An illustration of scales, emphasizing the issue of fad diets

Post-Quarantine Fad Diets Might Be Popular, but They’re Not Sustainable

Although these methods promise rapid weight loss, they are oftentimes impossible to maintain in the long run.
February 22, 2021
9 mins read

Fad diets always find a way to locate and target new victims. Dieting guidelines are plastered all over magazines, social media influencers are constantly promoting new fitness tips and somebody’s mother is always more than willing to give out unsolicited weight loss tricks. Dieting is such a large part of American pop culture — and seems to always have been. So what has changed about the “dieting scene” since 2020? Quarantine weight gain has motivated many Americans to turn to all sorts of fad diets to try to lose a lot of weight at a really fast pace, without realizing that these decisions can come with some unwanted “post-result” results.

What makes fad diets so popular? Society sets people of every age, gender and race to a very high (and oftentimes unrealistic) beauty standard. It is no surprise that many choose to take their problem to social media to find quick ways to shed unwanted weight. Fad diets became popular — and remain popular — because they are constantly in demand by people who fall for the tricks. These diets disregard standard dietary recommendations and promise unreasonably quick weight loss or unrealistic and nonsensical improvements to a person’s overall health.

People want a quick and easy “fix” to a “problem” that society made them believe they have, whether it be young adults comparing themselves to models or working moms comparing themselves to fitness-moms, or fitness lovers comparing themselves to bodybuilders. Everybody wants to make changes to themselves in order to obtain these unobtainable beauty standards, and fad diets play into the fantasy that weight loss can be fast and easy. This is especially true now that society is slowly opening back up post-quarantine, and people are scrambling to get their pre-coronavirus bodies back.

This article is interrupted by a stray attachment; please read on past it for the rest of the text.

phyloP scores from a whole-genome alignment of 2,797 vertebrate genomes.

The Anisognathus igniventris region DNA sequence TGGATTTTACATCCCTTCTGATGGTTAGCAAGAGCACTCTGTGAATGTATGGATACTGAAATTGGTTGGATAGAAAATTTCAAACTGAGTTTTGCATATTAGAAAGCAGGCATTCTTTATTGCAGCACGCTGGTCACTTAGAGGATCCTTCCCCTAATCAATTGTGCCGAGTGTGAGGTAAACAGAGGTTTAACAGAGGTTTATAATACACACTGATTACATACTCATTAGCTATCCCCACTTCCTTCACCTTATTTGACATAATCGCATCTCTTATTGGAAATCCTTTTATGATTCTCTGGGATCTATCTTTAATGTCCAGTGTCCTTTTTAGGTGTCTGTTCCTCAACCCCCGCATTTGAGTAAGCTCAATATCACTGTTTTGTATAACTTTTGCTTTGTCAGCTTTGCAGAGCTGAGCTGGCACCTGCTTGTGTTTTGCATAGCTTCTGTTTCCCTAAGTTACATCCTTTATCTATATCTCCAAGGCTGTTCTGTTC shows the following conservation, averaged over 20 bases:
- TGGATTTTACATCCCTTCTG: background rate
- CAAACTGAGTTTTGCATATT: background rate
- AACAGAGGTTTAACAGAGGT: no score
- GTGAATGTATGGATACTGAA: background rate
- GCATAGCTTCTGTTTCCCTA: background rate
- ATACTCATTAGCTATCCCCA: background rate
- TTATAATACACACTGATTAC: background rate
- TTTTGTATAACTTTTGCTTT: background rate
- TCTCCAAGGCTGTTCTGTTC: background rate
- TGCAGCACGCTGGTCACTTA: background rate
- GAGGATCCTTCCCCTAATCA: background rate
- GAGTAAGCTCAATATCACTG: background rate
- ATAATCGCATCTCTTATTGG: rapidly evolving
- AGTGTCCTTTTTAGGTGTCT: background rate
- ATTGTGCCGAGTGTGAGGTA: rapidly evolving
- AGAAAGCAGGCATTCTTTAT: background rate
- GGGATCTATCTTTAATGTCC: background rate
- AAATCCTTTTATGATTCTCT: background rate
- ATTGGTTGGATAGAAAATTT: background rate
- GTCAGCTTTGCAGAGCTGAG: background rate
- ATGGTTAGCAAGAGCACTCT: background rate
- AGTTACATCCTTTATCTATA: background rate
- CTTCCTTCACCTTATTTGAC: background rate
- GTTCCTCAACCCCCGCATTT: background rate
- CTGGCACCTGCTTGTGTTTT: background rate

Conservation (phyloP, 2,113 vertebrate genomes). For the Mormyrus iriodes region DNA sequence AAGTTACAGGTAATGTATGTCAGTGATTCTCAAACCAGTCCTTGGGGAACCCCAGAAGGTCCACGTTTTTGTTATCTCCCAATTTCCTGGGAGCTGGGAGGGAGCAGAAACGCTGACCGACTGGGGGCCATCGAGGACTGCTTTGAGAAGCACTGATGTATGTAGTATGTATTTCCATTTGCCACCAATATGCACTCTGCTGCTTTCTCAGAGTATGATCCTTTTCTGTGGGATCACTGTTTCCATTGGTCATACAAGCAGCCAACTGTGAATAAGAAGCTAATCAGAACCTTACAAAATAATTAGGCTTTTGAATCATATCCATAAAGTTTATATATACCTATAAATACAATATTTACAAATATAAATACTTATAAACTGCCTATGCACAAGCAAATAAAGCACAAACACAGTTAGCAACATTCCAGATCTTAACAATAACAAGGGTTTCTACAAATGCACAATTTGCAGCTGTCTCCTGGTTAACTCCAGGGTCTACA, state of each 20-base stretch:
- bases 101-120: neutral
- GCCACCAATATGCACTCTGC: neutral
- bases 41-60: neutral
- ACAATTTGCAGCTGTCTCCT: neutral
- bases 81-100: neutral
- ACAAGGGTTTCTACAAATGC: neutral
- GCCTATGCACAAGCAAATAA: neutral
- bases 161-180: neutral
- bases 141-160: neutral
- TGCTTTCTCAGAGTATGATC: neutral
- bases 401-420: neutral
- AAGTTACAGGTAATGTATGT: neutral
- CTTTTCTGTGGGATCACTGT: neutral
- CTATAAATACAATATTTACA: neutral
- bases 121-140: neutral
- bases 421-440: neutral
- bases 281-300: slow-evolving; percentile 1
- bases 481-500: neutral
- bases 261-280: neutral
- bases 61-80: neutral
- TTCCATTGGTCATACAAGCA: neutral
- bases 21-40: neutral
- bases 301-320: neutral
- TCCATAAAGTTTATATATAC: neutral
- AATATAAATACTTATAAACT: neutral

Just like with anything else in pop culture, fad diets come and go and often change. According to writer Karla Walsh in her article, “These Are the 4 Most Popular Diets of 2020,” intermittent fasting is one of the most popular diets right now. What is intermittent fasting? Writer Kris Gunnars explains it well in his article, “Intermittent Fasting 101 – The Ultimate Beginner’s Guide.” Gunnars explains that this diet focuses on creating an eating pattern that “cycles between periods of fasting and eating.” There are several different methods of doing this diet, and that is a huge reason behind why it so popular. This diet forces one to reduce their caloric intake, which results in weight loss, and it is flexible so a person can choose the particular method that works best for them.

Going back to Karla Walsh’s article, the ketogenic (high-fat) diet is listed as the third most popular diet of 2020. The ketogenic (or just keto, for short) is a “low carb, high fat diet,” according to writer Rudy Mawer in his article, “The Ketogenic Diet: A Detailed Beginner’s Guide to Keto.” The whole point of the keto diet is to “drastically” reduce carbohydrate intake and replace it with fats and high-fat foods. The drastic reduction of carbohydrates puts the body into a metabolic state called ketosis. As a result, the body becomes “incredibly efficient at burning fat for energy.”

Like intermittent fasting, the keto diet can be done in several different ways, like choosing to vary carbohydrate intake. However, some of the methods are more advanced and are primarily for bodybuilders or athletes. This diet has a long list of foods that need to be avoided, including all fruits except small portions of berries, beans or legumes, some condiments, and alcohol. As previously stated, the goal is to maintain a very low carbohydrate intake. The ketogenic diet is so popular that there are more than enough tips and tricks on the internet for beginners or those who need recipe inspiration. This does not seem too bad, does it?